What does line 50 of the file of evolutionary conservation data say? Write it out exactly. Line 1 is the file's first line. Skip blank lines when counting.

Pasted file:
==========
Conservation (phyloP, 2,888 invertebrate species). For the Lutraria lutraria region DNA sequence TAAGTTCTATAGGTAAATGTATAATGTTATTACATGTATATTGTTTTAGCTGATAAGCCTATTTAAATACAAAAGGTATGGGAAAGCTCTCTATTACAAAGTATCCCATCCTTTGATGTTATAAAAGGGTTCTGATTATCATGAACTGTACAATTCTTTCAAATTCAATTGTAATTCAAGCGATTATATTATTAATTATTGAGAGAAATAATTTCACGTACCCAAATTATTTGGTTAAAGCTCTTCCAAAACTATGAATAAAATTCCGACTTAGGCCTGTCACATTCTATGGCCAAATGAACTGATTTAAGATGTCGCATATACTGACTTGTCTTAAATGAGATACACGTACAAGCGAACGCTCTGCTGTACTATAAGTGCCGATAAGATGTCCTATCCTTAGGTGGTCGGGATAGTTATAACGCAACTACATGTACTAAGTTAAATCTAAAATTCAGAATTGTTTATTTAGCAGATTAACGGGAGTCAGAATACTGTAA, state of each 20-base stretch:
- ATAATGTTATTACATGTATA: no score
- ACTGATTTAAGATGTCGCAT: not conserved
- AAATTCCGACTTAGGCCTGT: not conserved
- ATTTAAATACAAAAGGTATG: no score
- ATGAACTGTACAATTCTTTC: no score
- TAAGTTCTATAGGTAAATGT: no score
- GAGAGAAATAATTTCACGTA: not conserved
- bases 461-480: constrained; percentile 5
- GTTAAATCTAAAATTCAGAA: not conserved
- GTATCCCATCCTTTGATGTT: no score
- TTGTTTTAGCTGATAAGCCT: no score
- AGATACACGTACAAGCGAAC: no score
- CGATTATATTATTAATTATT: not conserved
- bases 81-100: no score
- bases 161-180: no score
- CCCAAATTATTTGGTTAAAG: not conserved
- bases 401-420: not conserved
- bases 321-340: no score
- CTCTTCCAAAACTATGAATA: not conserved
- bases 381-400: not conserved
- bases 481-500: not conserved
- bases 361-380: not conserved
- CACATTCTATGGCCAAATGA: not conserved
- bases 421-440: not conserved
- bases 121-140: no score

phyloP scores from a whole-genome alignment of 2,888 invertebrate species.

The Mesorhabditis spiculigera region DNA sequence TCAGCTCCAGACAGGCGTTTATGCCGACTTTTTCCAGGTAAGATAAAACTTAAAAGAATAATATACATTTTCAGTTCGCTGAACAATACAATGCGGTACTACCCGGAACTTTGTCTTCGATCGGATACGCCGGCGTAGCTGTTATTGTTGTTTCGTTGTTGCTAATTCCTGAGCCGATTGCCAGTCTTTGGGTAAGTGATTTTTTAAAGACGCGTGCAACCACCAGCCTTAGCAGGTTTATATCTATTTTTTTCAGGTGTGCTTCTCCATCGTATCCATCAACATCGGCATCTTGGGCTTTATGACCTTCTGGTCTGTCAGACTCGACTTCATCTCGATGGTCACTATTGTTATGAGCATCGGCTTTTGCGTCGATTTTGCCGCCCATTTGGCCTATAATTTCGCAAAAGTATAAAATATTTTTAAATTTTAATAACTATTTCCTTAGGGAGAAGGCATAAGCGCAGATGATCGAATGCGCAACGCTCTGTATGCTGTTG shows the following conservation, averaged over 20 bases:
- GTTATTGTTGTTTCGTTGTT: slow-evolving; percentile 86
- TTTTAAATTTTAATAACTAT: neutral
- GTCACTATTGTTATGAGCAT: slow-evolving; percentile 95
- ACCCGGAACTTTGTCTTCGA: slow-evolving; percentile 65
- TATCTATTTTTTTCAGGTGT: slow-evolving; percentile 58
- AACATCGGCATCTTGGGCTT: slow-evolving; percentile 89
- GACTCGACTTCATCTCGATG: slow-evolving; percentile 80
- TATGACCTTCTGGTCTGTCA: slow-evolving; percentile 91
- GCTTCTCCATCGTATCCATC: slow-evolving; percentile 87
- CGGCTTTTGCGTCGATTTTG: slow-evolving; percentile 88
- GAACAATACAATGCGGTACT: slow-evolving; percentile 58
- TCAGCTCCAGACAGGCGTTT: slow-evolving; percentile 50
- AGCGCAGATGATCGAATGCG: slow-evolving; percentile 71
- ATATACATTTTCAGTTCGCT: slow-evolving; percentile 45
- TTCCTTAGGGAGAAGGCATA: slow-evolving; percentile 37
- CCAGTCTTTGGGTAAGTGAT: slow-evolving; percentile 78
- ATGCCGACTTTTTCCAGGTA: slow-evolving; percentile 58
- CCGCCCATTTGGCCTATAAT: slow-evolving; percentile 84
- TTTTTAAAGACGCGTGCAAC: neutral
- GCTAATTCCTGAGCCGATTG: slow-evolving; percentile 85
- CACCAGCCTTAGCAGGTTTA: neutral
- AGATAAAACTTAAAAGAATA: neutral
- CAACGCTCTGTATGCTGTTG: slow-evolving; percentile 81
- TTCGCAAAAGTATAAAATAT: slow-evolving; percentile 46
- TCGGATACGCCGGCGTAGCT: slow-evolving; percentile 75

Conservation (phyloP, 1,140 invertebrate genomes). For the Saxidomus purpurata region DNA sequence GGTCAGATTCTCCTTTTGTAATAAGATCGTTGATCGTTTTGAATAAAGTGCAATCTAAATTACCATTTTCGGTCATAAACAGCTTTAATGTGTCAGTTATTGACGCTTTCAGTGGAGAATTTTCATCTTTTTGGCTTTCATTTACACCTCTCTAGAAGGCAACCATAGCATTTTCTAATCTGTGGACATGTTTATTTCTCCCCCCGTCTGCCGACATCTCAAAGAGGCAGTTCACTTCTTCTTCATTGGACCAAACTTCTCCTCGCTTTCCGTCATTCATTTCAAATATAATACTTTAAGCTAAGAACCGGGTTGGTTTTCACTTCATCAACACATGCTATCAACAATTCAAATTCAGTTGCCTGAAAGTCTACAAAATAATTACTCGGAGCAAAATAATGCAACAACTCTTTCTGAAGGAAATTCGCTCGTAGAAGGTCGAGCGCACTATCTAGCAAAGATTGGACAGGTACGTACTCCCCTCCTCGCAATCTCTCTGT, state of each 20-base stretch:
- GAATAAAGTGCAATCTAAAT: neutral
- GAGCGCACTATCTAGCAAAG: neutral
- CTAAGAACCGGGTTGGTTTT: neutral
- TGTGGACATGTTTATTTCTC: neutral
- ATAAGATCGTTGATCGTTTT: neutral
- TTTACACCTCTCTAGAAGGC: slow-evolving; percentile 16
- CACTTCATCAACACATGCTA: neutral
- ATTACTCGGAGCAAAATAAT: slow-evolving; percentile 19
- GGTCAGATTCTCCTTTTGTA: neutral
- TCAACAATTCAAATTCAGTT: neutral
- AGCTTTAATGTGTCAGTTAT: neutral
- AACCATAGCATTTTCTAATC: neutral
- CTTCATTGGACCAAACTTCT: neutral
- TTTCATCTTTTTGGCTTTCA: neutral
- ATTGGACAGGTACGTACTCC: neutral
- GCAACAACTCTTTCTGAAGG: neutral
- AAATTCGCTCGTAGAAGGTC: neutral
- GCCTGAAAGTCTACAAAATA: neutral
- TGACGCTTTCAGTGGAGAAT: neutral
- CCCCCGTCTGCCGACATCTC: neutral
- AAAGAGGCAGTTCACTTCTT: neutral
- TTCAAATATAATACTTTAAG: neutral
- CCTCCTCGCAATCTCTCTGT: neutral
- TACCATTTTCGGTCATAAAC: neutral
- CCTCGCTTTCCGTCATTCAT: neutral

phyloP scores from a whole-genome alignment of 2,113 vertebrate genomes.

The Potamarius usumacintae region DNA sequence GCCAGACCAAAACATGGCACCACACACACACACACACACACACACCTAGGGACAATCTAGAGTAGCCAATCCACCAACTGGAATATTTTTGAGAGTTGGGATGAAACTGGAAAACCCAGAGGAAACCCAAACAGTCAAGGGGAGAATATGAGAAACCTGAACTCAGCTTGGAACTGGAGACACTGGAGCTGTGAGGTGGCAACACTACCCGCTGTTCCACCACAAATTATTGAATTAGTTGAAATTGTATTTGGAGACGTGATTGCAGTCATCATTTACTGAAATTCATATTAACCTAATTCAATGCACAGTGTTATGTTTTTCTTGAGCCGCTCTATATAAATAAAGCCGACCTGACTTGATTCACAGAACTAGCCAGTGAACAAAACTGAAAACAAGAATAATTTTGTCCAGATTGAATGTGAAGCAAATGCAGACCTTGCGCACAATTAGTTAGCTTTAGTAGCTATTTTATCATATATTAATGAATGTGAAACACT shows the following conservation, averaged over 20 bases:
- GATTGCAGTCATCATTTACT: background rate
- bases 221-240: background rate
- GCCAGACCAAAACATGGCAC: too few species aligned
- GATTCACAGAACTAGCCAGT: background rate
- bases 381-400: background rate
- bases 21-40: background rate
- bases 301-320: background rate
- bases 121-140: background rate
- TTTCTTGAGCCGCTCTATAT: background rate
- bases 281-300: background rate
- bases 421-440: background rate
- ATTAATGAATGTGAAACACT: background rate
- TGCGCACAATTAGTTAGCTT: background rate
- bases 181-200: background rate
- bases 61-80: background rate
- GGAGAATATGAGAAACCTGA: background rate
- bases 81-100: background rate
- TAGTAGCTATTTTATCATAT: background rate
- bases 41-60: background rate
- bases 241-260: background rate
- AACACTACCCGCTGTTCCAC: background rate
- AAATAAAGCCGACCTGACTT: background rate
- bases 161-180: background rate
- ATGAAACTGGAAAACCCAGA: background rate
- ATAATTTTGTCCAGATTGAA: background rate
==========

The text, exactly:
- AGATAAAACTTAAAAGAATA: neutral